Hedge fund investor wrote Disney’s Bob Chapek a letter urging 5 key changes including cost cuts and board shake-ups. Disney responds with ‘Thanks, but no thanks’
Disney has doubled down on its business model and the leadership of CEO Bob Chapek after a powerful activist investor urged the company to majorly overhaul various aspects of its operations.
Hedge fund Third Point revealed on Monday that it held a near $1 billion stake in Disney, Reuters reported—meaning it owns around 0.4% of the company.
Separately, Daniel Loeb, Third Point’s CEO and chief investment officer, wrote a letter to Chapek on Monday in which he congratulated the Disney chief on “a terrific quarter” but urged him to make several significant changes at the company.
Those suggestions included embarking on a cost-cutting program, suspending shareholder dividends, and integrating streaming service Hulu directly into the Disney+ platform.
“Disney’s costs are among the highest in the industry, and we believe Disney significantly underearns relative to its potential,” Loeb said.
He also called on Disney to consider spinning sports channel ESPN off into a separate business and to carry out a board refresh.
“This is not meant to single out any current board members, but we believe there are gaps in talent and experience as a group that must be addressed,” Loeb said in the letter.
The Mouse House responds
Disney did not respond to Fortune’s request for comment on Loeb’s letter, but said in a statement published by Deadline that the company “welcomes the views of all our investors.”
“As our third-quarter results demonstrate, the Walt Disney Co. continues to deliver strong financial results powered by world-class storytelling and our unique and highly valuable content creation and distribution ecosystem,” Disney’s representatives said.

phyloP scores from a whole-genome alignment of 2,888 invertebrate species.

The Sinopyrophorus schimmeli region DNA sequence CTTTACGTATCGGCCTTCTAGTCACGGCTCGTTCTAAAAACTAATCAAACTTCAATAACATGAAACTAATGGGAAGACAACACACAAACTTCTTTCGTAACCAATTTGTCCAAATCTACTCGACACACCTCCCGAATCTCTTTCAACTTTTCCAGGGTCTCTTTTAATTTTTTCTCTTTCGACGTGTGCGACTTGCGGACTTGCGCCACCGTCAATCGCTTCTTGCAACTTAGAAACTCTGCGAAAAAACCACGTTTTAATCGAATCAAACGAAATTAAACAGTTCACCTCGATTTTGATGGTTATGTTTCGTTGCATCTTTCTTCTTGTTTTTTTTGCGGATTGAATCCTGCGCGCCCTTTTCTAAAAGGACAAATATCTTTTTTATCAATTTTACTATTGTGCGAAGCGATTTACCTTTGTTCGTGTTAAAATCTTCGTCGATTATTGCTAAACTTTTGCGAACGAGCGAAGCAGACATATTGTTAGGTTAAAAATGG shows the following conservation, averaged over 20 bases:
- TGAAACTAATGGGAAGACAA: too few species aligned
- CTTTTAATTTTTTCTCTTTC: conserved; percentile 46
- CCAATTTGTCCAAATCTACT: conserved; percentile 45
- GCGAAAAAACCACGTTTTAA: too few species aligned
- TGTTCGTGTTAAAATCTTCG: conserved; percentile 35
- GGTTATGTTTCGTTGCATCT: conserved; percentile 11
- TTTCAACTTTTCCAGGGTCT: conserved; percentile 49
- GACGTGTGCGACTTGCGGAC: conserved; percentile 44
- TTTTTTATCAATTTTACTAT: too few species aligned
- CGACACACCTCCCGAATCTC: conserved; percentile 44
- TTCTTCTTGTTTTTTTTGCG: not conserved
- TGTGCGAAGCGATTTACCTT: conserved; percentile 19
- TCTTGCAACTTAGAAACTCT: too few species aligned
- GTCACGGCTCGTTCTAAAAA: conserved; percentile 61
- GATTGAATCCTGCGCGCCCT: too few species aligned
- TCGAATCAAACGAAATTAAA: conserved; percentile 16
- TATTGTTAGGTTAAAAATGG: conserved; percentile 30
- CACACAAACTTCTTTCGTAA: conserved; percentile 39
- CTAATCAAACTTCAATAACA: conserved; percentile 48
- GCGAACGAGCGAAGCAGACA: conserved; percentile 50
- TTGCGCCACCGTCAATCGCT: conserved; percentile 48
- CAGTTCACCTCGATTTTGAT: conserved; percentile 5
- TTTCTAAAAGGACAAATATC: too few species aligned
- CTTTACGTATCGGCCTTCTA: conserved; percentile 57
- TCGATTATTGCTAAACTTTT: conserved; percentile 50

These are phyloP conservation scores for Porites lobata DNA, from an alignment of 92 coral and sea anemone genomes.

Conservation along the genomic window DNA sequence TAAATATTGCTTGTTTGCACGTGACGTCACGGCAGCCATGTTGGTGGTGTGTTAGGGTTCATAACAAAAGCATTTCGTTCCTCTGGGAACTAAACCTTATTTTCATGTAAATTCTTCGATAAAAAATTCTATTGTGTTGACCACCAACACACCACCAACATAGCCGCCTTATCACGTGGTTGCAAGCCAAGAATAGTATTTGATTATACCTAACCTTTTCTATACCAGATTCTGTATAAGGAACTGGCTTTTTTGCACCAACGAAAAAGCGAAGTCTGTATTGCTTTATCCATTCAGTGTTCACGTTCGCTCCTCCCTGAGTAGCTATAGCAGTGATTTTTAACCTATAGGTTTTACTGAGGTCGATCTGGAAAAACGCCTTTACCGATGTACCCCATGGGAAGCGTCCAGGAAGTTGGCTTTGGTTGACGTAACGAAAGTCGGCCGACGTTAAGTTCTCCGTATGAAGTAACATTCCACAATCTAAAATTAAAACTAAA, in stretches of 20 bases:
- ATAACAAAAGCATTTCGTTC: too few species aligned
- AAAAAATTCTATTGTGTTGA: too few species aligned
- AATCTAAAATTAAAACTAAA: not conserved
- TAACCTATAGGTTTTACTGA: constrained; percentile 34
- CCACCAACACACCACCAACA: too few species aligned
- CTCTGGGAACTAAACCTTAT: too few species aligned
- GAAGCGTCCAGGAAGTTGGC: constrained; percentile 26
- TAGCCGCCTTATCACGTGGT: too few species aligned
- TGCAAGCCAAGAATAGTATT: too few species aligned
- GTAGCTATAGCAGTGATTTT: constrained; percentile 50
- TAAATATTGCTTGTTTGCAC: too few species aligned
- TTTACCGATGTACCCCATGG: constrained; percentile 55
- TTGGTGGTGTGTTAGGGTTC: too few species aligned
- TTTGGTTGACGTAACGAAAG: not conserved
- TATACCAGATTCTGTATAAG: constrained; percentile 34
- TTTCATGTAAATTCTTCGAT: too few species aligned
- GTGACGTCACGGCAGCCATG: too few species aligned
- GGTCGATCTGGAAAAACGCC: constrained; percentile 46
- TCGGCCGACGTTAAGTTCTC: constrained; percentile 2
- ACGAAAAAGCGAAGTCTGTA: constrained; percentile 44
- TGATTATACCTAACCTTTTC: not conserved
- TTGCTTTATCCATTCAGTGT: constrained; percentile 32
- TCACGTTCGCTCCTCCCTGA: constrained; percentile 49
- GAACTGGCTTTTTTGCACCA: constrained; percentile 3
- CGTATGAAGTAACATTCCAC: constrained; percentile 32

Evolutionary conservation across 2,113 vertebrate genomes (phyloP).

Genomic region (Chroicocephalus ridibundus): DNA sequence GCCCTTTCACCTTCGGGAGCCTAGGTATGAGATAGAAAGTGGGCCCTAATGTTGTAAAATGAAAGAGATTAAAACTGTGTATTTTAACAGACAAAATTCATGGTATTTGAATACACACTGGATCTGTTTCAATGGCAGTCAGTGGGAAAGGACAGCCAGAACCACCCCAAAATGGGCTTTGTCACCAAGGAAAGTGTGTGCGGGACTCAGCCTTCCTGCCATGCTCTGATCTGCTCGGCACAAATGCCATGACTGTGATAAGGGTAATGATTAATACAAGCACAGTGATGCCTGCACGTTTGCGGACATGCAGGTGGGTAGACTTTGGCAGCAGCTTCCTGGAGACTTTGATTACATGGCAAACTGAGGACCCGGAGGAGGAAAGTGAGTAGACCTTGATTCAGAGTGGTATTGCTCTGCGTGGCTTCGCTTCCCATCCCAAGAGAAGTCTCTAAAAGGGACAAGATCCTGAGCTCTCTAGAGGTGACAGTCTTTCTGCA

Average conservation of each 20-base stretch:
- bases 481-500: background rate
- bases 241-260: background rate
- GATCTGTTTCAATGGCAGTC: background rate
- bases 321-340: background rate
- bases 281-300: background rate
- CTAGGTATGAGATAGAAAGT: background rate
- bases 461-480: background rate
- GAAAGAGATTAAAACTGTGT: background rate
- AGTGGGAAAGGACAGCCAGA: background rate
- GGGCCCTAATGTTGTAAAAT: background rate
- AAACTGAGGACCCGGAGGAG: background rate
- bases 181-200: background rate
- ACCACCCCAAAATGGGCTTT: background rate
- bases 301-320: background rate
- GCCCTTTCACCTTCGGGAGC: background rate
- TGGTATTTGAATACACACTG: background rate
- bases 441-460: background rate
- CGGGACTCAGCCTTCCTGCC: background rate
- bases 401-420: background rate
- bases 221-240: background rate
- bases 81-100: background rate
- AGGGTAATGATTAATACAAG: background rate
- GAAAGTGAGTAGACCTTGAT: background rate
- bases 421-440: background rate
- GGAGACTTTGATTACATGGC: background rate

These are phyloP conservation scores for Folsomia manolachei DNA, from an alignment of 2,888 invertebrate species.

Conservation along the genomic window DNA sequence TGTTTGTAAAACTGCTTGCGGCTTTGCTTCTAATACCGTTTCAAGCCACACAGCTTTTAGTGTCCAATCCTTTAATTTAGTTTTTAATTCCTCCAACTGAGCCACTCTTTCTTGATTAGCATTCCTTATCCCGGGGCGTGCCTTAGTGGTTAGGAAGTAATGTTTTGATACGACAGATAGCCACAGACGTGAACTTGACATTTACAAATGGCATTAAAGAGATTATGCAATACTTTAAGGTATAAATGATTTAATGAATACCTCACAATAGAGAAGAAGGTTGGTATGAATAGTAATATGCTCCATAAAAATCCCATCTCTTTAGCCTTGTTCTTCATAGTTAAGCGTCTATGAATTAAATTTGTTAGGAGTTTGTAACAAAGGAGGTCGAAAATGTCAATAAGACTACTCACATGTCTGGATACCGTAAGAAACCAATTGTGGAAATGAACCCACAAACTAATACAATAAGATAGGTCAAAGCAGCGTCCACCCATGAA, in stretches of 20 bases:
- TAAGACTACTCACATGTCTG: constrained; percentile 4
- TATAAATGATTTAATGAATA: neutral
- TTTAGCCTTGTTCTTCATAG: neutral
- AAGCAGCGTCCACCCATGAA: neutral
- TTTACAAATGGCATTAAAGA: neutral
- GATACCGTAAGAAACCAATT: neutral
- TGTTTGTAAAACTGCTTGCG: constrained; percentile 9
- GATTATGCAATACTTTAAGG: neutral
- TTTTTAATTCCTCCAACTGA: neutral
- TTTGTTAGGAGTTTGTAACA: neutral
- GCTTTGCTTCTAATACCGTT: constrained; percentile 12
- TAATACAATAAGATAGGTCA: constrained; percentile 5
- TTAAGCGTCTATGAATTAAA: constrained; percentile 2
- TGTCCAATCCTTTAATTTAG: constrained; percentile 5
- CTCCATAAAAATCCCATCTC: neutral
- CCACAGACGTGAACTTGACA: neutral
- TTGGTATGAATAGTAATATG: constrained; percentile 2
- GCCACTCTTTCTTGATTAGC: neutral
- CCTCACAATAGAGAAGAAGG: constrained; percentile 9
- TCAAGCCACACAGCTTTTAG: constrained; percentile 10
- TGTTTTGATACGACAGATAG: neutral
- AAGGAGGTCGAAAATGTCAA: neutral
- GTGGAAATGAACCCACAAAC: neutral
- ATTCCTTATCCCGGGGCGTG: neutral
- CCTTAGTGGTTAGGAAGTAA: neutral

“Under the leadership of Bob Chapek, the company has delivered this strong performance while navigating the COVID-19 pandemic and its aftermath, including record streaming subscriptions and the reopening of our parks, where we have seen strong revenue and profit growth in our domestic parks business.”
The media giant also defended its board, dubbing its board members as “independent and experienced” with “significant expertise in branded, consumer-facing, and technology businesses as well as talent-driven enterprises.”
Disney noted that its board of directors had “benefited from continuous refreshment with an average tenure of four years,” according to Deadline.
Last week, Disney said its third-quarter revenues had grown by 26% from a year earlier in a three-month period Chapek described as “excellent.”
He attributed the company’s success in the three months to July 2 to theme park performance, increases in live sports viewers, and significant growth in subscriptions to Disney’s streaming services.